Feddersen integrated an extended 1913 spec picatinny rail into the receiver. Another notable feature is the barrel trunnion v-block area is spec-ed to precisely fit a .920 bull barrel profile, so instead of a gap around the barrel, the trunnion actually provides support to assure there is no barrel droop without any special mounting requirements.

Feddersen now are in full production of the 10/22 receivers in Bronze Alloy, Bronze Nickel Alloy, and Aluminum billets versions.  The Bronze Alloy Nickel Alloy are $350 retail, this silver colored Nickel Bronze Alloy $375, and Aluminum $275 billets versions. All are available on his site -

The Feddersen barrels alone deliver stunning sub-¼-inch 50-yard accuracy which deliver tricks such as like slicing cards at 25 to 50 yards with the right ammo. The receiver did indeed tighten up my groups even further compared to factory receivers. For this build I choose a 16.5-inch fluted bull barrel with threaded muzzle to use suppressed. A Kidd Innovations match bolt, 1.5-lb single stage trigger, and V-block were used to complete the build along with a Victor Titan stock and Nikon 3-9 ProStaff optic with adjustable objective.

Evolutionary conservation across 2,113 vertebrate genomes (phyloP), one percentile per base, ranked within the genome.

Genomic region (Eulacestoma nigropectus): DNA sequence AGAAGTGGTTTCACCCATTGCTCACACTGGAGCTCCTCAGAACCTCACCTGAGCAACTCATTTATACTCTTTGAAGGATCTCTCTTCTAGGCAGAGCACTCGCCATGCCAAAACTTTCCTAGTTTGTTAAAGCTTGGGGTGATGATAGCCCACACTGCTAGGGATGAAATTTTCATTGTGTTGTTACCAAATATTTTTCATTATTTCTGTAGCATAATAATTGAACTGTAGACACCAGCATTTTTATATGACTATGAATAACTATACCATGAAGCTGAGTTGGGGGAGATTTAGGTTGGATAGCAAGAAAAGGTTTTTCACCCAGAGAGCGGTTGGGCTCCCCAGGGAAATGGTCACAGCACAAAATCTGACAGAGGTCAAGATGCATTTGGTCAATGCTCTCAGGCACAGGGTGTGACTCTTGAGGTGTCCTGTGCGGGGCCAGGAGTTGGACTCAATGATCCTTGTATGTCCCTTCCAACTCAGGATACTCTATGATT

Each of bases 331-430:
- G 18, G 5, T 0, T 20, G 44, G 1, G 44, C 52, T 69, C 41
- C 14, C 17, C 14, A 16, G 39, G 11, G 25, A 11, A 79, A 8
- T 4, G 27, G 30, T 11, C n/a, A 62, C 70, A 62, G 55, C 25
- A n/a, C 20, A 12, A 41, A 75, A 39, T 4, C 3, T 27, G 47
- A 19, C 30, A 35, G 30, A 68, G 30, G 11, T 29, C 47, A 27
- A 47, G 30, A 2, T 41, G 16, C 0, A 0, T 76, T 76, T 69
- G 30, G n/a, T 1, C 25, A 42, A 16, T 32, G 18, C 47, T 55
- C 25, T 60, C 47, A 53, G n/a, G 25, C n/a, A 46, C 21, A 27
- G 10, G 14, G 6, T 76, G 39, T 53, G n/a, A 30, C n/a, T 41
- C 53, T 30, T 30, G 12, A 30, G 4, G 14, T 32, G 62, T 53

My a point of impact did not change when suppressed at 50-yards with my favorite SK Standard Plus round with my AAC Ti-Rant suppressor installed or removed.

The Feddersen 10/22 receiver is something unique, delivers many features expected of top tier receivers plus the slippery benefits of bronze and the full support of a trunnion v-block area. The raw material look of the bronze alloy is also unique as nearly every other 10/22 receiver is aluminum and colored with some type of anodizing. I like there there is another high end receiver option for 10/22 builders to choose from beyond the typical options such as Kidd, Volquartsen, and Tactical Innovations. What I liked most from this receiver was that it delivered a solid tight beefy-ness to the build that no other receiver offers and with that the potential for improved accuracy - I am certainly thrilled with .116-inch 50-yard groups.

Nickel Bronze Alloy $375 retail

Feddersen 10/22 Receiver
Kidd 1.5-lb Single Stage Trigger Unit
Feddersen 16.25” Fluted Bull Barrel - Muzzle Threaded
Kidd Charging Handle
Kidd Match Bolt
Victor Titan Stock
Nikon 3-9 ProStaff scope

FJ Feddersen, Inc. -
Kidd Innovative Designs -